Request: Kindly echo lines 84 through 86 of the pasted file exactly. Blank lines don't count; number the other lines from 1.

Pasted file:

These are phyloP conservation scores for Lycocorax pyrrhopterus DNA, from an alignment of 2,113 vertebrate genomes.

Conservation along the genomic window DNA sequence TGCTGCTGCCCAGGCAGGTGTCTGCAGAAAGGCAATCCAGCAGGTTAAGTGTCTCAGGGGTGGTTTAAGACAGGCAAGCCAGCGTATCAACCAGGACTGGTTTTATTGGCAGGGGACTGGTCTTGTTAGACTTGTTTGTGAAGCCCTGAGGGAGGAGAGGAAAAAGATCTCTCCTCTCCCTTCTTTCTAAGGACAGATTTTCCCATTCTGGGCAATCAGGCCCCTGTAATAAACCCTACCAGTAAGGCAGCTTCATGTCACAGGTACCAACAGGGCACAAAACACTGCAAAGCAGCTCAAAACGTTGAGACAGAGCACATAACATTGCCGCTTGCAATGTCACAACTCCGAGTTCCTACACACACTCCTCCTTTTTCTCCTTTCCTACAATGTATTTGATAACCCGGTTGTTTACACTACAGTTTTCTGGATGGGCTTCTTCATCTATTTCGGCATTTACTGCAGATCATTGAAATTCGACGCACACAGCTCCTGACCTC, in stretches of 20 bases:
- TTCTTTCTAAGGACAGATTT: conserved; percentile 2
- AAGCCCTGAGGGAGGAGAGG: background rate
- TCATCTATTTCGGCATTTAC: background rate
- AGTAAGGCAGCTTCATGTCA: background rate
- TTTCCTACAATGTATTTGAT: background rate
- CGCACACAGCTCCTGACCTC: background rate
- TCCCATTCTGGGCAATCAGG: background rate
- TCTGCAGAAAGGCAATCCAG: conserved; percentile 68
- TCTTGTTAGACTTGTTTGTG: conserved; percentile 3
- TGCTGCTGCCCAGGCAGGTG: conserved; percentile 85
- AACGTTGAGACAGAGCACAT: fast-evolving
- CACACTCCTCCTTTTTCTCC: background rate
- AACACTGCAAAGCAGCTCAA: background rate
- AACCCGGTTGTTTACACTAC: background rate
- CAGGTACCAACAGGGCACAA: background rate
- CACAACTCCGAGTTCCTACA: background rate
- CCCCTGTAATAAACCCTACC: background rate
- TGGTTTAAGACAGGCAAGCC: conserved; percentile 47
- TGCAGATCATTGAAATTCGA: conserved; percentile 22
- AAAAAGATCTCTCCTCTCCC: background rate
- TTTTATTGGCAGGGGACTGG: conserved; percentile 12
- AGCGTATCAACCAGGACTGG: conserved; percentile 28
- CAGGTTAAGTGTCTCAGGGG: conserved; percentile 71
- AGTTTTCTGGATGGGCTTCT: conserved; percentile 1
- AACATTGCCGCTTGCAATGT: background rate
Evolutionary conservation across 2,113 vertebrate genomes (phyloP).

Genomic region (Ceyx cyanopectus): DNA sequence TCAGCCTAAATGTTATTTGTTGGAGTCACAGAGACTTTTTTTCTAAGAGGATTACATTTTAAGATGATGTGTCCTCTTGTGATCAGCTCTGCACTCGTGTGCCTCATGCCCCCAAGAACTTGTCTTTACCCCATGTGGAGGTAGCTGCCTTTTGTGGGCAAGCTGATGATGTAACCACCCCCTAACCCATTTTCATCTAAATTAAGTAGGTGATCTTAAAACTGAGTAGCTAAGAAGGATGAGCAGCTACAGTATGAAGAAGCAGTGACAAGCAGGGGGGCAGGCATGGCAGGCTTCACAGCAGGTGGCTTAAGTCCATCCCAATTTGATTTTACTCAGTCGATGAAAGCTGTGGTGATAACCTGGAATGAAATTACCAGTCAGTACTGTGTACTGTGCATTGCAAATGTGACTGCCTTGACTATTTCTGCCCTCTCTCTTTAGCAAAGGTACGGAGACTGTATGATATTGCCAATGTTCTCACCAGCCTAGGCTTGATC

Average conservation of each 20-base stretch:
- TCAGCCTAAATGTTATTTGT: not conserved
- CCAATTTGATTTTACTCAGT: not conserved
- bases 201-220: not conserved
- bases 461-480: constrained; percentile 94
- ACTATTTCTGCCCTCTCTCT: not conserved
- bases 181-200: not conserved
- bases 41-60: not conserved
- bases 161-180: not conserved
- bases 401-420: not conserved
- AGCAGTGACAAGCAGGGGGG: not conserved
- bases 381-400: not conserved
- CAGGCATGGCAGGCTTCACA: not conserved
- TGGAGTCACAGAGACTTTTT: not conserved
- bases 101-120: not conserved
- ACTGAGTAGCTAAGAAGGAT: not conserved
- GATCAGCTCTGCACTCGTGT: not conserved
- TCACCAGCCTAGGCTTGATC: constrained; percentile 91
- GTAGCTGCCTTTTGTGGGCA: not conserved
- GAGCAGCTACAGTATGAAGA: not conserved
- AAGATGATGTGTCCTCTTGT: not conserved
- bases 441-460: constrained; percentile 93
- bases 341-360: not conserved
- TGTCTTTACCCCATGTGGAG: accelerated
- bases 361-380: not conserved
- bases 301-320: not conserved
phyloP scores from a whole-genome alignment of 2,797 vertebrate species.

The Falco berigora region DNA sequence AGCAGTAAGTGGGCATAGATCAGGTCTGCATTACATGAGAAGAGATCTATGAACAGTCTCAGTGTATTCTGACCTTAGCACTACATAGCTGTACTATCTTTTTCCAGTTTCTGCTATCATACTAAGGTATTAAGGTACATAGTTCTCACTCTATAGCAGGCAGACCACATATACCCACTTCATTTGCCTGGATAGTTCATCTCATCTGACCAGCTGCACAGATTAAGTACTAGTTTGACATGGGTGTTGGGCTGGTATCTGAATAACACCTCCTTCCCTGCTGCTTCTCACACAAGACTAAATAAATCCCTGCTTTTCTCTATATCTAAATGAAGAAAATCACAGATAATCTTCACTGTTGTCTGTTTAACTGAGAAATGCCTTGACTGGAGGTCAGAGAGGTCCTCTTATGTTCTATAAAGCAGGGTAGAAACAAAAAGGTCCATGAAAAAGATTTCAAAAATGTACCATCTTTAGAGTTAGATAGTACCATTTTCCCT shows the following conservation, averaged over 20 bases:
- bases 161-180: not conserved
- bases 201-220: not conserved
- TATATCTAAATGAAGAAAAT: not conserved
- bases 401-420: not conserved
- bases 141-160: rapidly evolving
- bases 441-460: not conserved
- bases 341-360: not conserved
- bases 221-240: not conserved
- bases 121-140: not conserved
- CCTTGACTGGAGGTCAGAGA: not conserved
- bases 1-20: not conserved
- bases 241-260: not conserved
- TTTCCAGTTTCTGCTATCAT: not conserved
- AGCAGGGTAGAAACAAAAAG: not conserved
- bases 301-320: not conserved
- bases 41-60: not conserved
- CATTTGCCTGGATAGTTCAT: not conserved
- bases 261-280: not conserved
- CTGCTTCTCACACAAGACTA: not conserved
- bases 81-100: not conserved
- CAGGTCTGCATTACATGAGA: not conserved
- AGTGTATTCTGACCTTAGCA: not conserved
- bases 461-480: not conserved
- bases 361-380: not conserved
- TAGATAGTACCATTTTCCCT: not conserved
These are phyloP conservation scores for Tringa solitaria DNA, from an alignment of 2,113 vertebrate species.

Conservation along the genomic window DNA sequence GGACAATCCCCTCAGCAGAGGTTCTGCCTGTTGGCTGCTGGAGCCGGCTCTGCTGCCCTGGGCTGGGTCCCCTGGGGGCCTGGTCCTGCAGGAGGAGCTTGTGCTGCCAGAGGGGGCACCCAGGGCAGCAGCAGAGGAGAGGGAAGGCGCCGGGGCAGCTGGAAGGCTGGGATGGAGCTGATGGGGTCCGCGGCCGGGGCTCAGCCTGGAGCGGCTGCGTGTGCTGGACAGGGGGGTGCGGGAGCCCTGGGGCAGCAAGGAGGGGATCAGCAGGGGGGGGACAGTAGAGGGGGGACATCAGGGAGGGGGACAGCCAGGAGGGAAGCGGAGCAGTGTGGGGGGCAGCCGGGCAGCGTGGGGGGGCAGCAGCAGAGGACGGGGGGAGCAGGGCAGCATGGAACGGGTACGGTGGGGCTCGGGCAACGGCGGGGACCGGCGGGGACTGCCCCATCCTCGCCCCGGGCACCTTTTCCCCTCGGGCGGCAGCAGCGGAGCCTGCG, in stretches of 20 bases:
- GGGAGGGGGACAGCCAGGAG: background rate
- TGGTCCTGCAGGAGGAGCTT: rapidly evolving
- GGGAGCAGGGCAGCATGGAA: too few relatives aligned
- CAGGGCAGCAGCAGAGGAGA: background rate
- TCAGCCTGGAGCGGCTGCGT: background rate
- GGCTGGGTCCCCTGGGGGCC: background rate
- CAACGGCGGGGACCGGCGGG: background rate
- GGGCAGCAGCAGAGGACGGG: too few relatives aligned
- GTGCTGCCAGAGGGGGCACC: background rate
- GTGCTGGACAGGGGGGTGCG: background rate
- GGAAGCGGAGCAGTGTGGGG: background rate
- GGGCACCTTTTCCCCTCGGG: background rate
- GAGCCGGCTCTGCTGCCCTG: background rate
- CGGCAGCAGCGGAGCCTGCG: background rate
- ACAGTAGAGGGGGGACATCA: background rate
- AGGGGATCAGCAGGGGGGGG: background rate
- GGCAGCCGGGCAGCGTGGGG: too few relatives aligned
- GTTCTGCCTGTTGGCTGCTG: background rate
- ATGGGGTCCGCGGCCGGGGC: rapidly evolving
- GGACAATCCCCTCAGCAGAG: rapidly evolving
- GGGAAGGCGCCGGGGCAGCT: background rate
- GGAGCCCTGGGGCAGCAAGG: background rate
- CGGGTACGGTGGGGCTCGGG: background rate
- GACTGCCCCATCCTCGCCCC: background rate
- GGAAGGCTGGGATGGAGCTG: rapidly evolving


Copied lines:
Conservation along the genomic window DNA sequence GGACAATCCCCTCAGCAGAGGTTCTGCCTGTTGGCTGCTGGAGCCGGCTCTGCTGCCCTGGGCTGGGTCCCCTGGGGGCCTGGTCCTGCAGGAGGAGCTTGTGCTGCCAGAGGGGGCACCCAGGGCAGCAGCAGAGGAGAGGGAAGGCGCCGGGGCAGCTGGAAGGCTGGGATGGAGCTGATGGGGTCCGCGGCCGGGGCTCAGCCTGGAGCGGCTGCGTGTGCTGGACAGGGGGGTGCGGGAGCCCTGGGGCAGCAAGGAGGGGATCAGCAGGGGGGGGACAGTAGAGGGGGGACATCAGGGAGGGGGACAGCCAGGAGGGAAGCGGAGCAGTGTGGGGGGCAGCCGGGCAGCGTGGGGGGGCAGCAGCAGAGGACGGGGGGAGCAGGGCAGCATGGAACGGGTACGGTGGGGCTCGGGCAACGGCGGGGACCGGCGGGGACTGCCCCATCCTCGCCCCGGGCACCTTTTCCCCTCGGGCGGCAGCAGCGGAGCCTGCG, in stretches of 20 bases:
- GGGAGGGGGACAGCCAGGAG: background rate
- TGGTCCTGCAGGAGGAGCTT: rapidly evolving